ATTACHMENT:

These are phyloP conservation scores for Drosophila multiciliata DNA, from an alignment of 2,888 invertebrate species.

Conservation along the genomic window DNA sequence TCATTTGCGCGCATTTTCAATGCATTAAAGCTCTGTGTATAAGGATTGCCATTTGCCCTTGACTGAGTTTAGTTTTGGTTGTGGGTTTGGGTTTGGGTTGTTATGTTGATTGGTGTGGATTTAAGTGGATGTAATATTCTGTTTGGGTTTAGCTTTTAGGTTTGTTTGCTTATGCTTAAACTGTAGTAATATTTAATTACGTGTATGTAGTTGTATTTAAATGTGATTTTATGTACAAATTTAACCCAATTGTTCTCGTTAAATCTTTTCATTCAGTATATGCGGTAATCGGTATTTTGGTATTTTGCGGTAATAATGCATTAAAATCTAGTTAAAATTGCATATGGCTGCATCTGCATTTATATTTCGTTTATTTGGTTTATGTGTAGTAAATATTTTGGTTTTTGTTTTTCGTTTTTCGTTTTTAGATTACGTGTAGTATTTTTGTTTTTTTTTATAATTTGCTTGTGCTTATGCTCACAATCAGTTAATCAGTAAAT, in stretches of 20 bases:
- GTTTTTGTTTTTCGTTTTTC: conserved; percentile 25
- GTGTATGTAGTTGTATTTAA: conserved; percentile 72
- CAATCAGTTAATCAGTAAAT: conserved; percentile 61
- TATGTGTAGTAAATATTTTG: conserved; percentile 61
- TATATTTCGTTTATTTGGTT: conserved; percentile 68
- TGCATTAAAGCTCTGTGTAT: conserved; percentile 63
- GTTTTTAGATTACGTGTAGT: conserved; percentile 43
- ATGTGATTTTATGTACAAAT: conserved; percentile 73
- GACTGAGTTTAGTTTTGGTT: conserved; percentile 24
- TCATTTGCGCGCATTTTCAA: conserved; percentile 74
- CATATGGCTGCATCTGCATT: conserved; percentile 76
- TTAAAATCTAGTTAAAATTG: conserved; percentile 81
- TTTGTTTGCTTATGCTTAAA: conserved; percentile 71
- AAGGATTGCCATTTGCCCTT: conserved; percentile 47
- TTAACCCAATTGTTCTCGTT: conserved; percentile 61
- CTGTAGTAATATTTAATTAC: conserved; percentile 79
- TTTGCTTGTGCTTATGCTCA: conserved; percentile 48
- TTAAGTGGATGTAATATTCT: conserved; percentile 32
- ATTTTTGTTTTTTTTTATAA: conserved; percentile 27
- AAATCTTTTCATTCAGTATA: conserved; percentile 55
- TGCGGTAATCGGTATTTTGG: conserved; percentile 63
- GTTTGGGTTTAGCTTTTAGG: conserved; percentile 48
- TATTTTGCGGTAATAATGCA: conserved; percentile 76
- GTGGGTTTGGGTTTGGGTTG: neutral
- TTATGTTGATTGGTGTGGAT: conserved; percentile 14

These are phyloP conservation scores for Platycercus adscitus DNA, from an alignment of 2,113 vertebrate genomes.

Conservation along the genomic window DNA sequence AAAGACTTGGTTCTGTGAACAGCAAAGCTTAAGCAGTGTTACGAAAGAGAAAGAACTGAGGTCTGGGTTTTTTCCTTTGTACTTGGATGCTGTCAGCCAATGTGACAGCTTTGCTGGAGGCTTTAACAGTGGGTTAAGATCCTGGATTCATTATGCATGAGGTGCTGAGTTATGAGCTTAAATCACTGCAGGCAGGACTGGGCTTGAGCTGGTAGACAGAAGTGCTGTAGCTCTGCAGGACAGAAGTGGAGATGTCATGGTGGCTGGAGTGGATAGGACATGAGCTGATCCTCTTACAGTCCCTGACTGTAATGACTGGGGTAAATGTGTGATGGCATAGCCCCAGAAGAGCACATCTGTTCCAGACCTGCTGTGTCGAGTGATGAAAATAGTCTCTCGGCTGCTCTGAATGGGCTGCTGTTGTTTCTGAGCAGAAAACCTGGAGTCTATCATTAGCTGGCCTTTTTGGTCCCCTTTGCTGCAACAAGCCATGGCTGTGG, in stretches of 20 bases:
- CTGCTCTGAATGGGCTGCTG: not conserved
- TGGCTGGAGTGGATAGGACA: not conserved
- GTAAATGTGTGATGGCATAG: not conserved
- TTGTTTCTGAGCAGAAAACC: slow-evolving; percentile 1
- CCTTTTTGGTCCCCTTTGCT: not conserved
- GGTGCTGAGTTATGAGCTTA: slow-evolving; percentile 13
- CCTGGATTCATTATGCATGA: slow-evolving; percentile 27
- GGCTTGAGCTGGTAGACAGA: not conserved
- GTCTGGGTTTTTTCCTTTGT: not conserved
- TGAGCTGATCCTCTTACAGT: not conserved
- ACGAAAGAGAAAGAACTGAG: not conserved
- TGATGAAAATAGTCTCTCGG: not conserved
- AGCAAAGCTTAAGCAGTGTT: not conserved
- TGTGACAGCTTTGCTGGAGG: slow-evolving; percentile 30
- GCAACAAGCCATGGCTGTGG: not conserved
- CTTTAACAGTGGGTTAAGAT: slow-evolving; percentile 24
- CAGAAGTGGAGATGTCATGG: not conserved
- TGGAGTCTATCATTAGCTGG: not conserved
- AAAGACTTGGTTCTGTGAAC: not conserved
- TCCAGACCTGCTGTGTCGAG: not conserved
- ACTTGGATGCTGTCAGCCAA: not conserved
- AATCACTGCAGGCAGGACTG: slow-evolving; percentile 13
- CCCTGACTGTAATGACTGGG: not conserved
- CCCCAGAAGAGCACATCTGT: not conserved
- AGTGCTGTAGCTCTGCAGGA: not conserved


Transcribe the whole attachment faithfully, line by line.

These are phyloP conservation scores for Drosophila multiciliata DNA, from an alignment of 2,888 invertebrate species.

Conservation along the genomic window DNA sequence TCATTTGCGCGCATTTTCAATGCATTAAAGCTCTGTGTATAAGGATTGCCATTTGCCCTTGACTGAGTTTAGTTTTGGTTGTGGGTTTGGGTTTGGGTTGTTATGTTGATTGGTGTGGATTTAAGTGGATGTAATATTCTGTTTGGGTTTAGCTTTTAGGTTTGTTTGCTTATGCTTAAACTGTAGTAATATTTAATTACGTGTATGTAGTTGTATTTAAATGTGATTTTATGTACAAATTTAACCCAATTGTTCTCGTTAAATCTTTTCATTCAGTATATGCGGTAATCGGTATTTTGGTATTTTGCGGTAATAATGCATTAAAATCTAGTTAAAATTGCATATGGCTGCATCTGCATTTATATTTCGTTTATTTGGTTTATGTGTAGTAAATATTTTGGTTTTTGTTTTTCGTTTTTCGTTTTTAGATTACGTGTAGTATTTTTGTTTTTTTTTATAATTTGCTTGTGCTTATGCTCACAATCAGTTAATCAGTAAAT, in stretches of 20 bases:
- GTTTTTGTTTTTCGTTTTTC: conserved; percentile 25
- GTGTATGTAGTTGTATTTAA: conserved; percentile 72
- CAATCAGTTAATCAGTAAAT: conserved; percentile 61
- TATGTGTAGTAAATATTTTG: conserved; percentile 61
- TATATTTCGTTTATTTGGTT: conserved; percentile 68
- TGCATTAAAGCTCTGTGTAT: conserved; percentile 63
- GTTTTTAGATTACGTGTAGT: conserved; percentile 43
- ATGTGATTTTATGTACAAAT: conserved; percentile 73
- GACTGAGTTTAGTTTTGGTT: conserved; percentile 24
- TCATTTGCGCGCATTTTCAA: conserved; percentile 74
- CATATGGCTGCATCTGCATT: conserved; percentile 76
- TTAAAATCTAGTTAAAATTG: conserved; percentile 81
- TTTGTTTGCTTATGCTTAAA: conserved; percentile 71
- AAGGATTGCCATTTGCCCTT: conserved; percentile 47
- TTAACCCAATTGTTCTCGTT: conserved; percentile 61
- CTGTAGTAATATTTAATTAC: conserved; percentile 79
- TTTGCTTGTGCTTATGCTCA: conserved; percentile 48
- TTAAGTGGATGTAATATTCT: conserved; percentile 32
- ATTTTTGTTTTTTTTTATAA: conserved; percentile 27
- AAATCTTTTCATTCAGTATA: conserved; percentile 55
- TGCGGTAATCGGTATTTTGG: conserved; percentile 63
- GTTTGGGTTTAGCTTTTAGG: conserved; percentile 48
- TATTTTGCGGTAATAATGCA: conserved; percentile 76
- GTGGGTTTGGGTTTGGGTTG: neutral
- TTATGTTGATTGGTGTGGAT: conserved; percentile 14

These are phyloP conservation scores for Platycercus adscitus DNA, from an alignment of 2,113 vertebrate genomes.

Conservation along the genomic window DNA sequence AAAGACTTGGTTCTGTGAACAGCAAAGCTTAAGCAGTGTTACGAAAGAGAAAGAACTGAGGTCTGGGTTTTTTCCTTTGTACTTGGATGCTGTCAGCCAATGTGACAGCTTTGCTGGAGGCTTTAACAGTGGGTTAAGATCCTGGATTCATTATGCATGAGGTGCTGAGTTATGAGCTTAAATCACTGCAGGCAGGACTGGGCTTGAGCTGGTAGACAGAAGTGCTGTAGCTCTGCAGGACAGAAGTGGAGATGTCATGGTGGCTGGAGTGGATAGGACATGAGCTGATCCTCTTACAGTCCCTGACTGTAATGACTGGGGTAAATGTGTGATGGCATAGCCCCAGAAGAGCACATCTGTTCCAGACCTGCTGTGTCGAGTGATGAAAATAGTCTCTCGGCTGCTCTGAATGGGCTGCTGTTGTTTCTGAGCAGAAAACCTGGAGTCTATCATTAGCTGGCCTTTTTGGTCCCCTTTGCTGCAACAAGCCATGGCTGTGG, in stretches of 20 bases:
- CTGCTCTGAATGGGCTGCTG: not conserved
- TGGCTGGAGTGGATAGGACA: not conserved
- GTAAATGTGTGATGGCATAG: not conserved
- TTGTTTCTGAGCAGAAAACC: slow-evolving; percentile 1
- CCTTTTTGGTCCCCTTTGCT: not conserved
- GGTGCTGAGTTATGAGCTTA: slow-evolving; percentile 13
- CCTGGATTCATTATGCATGA: slow-evolving; percentile 27
- GGCTTGAGCTGGTAGACAGA: not conserved
- GTCTGGGTTTTTTCCTTTGT: not conserved
- TGAGCTGATCCTCTTACAGT: not conserved
- ACGAAAGAGAAAGAACTGAG: not conserved
- TGATGAAAATAGTCTCTCGG: not conserved
- AGCAAAGCTTAAGCAGTGTT: not conserved
- TGTGACAGCTTTGCTGGAGG: slow-evolving; percentile 30
- GCAACAAGCCATGGCTGTGG: not conserved
- CTTTAACAGTGGGTTAAGAT: slow-evolving; percentile 24
- CAGAAGTGGAGATGTCATGG: not conserved
- TGGAGTCTATCATTAGCTGG: not conserved
- AAAGACTTGGTTCTGTGAAC: not conserved
- TCCAGACCTGCTGTGTCGAG: not conserved
- ACTTGGATGCTGTCAGCCAA: not conserved
- AATCACTGCAGGCAGGACTG: slow-evolving; percentile 13
- CCCTGACTGTAATGACTGGG: not conserved
- CCCCAGAAGAGCACATCTGT: not conserved
- AGTGCTGTAGCTCTGCAGGA: not conserved